• Submitted by Sean Olsen on 03/24/2015 - 03:57 pm.

      The Mayor

      The fascinating thing is that Fred Hoiberg is presumably “Flip-approved” as a future head coach here, but his teams at Iowa State show an active disdain for the long jumper, focusing on 3-pointers and shots in the paint.

      Here’s an article looking at the 2013-14 Cyclones — where no rotation regular shot more than 12% of their shots from mid-range.

      http://blog.shotanalytics.com/2014/03/18/iowa-state-eliminated-mid-range-jumper/

      • Submitted by Mike Reynolds on 03/24/2015 - 04:22 pm.

        And same with Adelman, really. Though I think based on many of Flip’s comments following last season, they disagreed on many things.

        In my opinion, where there is smoke there is fire and that smoke is Mike Malone. He has accompanied the Wolves on two road trips and even met with Taylor personally during this season. I think they could do a lot better but Malone has a reputation as an excellent defensive coach, though just like Flip his Kings teams did not take 3’s and took many mid range shots though it is unclear how much of that really was personnel-driven vs. Flip’s maniacal and utterly preposterous backwards take on the matter.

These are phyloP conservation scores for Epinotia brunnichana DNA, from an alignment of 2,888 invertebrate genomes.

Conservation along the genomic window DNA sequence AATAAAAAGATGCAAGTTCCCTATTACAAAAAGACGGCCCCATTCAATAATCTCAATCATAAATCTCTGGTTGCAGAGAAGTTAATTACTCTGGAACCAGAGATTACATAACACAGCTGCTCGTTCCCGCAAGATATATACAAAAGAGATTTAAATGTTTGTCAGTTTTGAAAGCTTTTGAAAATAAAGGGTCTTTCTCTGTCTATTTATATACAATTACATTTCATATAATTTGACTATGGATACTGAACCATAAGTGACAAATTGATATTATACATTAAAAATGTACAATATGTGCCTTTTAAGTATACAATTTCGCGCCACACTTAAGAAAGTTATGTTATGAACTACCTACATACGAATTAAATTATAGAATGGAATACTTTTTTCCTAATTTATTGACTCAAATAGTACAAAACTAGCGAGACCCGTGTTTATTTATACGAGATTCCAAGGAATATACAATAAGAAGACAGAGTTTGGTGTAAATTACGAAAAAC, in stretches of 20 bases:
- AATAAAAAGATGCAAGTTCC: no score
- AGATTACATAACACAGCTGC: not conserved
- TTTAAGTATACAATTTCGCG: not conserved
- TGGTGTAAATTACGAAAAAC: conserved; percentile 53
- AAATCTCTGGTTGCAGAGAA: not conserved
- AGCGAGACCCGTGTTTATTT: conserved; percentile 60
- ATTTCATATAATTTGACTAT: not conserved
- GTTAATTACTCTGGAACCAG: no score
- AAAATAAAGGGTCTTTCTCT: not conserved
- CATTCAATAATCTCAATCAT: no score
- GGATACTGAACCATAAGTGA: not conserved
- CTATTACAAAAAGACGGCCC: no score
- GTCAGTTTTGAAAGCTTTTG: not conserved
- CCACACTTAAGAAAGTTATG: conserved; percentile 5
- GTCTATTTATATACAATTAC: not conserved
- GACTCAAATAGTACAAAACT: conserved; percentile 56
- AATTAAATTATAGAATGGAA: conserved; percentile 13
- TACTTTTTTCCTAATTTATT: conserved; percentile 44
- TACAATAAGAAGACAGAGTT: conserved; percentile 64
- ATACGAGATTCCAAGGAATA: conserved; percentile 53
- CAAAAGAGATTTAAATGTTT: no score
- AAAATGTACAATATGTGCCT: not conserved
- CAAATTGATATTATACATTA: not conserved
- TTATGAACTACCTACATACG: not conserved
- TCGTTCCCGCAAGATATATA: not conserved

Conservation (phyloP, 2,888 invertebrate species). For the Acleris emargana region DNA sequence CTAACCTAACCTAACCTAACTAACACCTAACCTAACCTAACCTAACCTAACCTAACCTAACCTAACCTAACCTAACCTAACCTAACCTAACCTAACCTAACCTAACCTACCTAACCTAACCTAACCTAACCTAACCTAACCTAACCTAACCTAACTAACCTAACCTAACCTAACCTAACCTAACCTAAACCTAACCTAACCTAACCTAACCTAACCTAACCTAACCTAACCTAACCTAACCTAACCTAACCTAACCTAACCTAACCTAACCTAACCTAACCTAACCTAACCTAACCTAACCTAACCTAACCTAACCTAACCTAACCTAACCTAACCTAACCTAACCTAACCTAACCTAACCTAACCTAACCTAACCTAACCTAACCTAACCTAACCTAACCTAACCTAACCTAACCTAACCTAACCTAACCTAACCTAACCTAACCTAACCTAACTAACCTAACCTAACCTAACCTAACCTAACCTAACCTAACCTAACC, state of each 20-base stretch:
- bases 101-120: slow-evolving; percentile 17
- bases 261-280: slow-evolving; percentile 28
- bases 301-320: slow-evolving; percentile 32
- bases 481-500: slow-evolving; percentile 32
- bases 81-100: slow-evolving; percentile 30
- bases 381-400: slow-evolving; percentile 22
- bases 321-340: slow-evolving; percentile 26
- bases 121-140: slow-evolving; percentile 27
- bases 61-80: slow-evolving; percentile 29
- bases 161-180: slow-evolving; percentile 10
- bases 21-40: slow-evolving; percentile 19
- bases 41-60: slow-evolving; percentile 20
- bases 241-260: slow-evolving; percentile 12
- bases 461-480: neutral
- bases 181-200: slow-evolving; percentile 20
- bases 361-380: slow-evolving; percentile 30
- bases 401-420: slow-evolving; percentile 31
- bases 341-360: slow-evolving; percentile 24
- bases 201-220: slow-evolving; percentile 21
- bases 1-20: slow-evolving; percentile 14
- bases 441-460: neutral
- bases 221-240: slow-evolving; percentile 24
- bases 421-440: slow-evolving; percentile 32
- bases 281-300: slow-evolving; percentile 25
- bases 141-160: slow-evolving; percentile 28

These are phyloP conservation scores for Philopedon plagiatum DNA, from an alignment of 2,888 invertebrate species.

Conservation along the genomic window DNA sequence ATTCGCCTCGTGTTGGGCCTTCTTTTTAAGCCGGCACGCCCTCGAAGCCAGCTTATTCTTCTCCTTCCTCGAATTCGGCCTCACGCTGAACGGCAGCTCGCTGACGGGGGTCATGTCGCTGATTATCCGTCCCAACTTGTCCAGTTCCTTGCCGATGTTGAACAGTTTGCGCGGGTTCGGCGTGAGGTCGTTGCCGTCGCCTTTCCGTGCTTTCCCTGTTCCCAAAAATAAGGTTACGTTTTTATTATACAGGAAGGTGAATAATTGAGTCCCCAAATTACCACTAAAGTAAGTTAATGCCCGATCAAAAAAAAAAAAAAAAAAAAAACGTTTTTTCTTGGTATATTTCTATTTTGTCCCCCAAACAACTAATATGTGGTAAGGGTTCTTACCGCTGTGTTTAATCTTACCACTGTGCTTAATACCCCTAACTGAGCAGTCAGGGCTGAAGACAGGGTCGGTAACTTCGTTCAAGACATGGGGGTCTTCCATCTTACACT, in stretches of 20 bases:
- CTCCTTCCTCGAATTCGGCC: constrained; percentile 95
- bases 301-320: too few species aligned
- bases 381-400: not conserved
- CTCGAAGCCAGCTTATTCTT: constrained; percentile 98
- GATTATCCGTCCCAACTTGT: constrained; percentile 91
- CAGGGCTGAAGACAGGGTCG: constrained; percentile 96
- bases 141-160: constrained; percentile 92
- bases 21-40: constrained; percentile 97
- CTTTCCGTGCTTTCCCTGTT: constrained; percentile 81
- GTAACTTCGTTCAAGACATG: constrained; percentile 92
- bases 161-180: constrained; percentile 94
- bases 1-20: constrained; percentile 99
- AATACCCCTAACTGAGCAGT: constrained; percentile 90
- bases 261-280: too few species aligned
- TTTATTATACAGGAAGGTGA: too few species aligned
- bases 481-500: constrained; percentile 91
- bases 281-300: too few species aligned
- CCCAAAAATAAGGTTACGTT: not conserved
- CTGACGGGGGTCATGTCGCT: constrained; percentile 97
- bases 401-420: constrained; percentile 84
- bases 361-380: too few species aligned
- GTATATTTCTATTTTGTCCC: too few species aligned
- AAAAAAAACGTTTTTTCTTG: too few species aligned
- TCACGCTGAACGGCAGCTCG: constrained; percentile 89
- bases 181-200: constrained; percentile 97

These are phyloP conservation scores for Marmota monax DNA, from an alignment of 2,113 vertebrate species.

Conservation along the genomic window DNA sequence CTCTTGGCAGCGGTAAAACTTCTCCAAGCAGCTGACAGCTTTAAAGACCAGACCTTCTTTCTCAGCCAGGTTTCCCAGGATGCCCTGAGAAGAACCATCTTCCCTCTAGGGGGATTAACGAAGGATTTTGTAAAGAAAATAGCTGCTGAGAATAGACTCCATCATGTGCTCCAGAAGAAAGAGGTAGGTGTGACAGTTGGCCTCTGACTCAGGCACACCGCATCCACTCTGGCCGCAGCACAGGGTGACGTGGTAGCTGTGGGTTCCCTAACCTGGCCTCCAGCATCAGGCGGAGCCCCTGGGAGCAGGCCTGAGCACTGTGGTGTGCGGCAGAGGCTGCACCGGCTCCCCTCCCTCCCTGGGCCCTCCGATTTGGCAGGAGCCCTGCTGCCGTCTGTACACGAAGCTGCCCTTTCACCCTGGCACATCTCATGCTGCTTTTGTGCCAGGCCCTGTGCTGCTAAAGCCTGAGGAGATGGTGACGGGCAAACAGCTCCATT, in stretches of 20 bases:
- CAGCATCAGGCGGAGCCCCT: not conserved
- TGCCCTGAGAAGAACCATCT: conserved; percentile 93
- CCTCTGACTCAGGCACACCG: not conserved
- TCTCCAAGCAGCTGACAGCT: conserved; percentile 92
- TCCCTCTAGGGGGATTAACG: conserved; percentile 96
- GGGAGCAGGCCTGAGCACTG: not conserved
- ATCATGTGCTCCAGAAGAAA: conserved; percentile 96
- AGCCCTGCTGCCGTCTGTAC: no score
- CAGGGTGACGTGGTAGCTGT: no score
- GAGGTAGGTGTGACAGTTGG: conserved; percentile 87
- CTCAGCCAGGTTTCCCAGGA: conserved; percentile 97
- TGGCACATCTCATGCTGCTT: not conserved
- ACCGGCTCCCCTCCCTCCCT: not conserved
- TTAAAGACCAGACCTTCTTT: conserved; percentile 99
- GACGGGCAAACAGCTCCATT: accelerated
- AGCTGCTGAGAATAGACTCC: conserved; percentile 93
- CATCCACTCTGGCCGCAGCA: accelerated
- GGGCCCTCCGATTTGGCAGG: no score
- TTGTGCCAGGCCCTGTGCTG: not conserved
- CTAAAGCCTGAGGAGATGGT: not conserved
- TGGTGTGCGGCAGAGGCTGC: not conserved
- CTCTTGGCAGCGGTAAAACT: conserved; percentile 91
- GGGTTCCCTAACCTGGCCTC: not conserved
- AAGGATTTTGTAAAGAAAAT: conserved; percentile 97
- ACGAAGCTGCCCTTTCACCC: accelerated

As a whole, it simply remains highly frustrating going through this whole Flip thing again a decade after his Wolves teams grossly under performed during his tenure. Despite the Wiggins miracle, I would have zero remorse with this era ending as soon as possible.

  6. Submitted by Greg Kerkvliet on 03/24/2015 - 05:01 pm.

    His words are the biggest issue

    He’s stubborn to a degree that makes me wonder if he’s learned anything from the evolution in the game. Now, that doesn’t mean the Wolves are doomed to 15-25 wins in perpetuity, but the offense’s ability to score against the best defenses becomes hamstrung.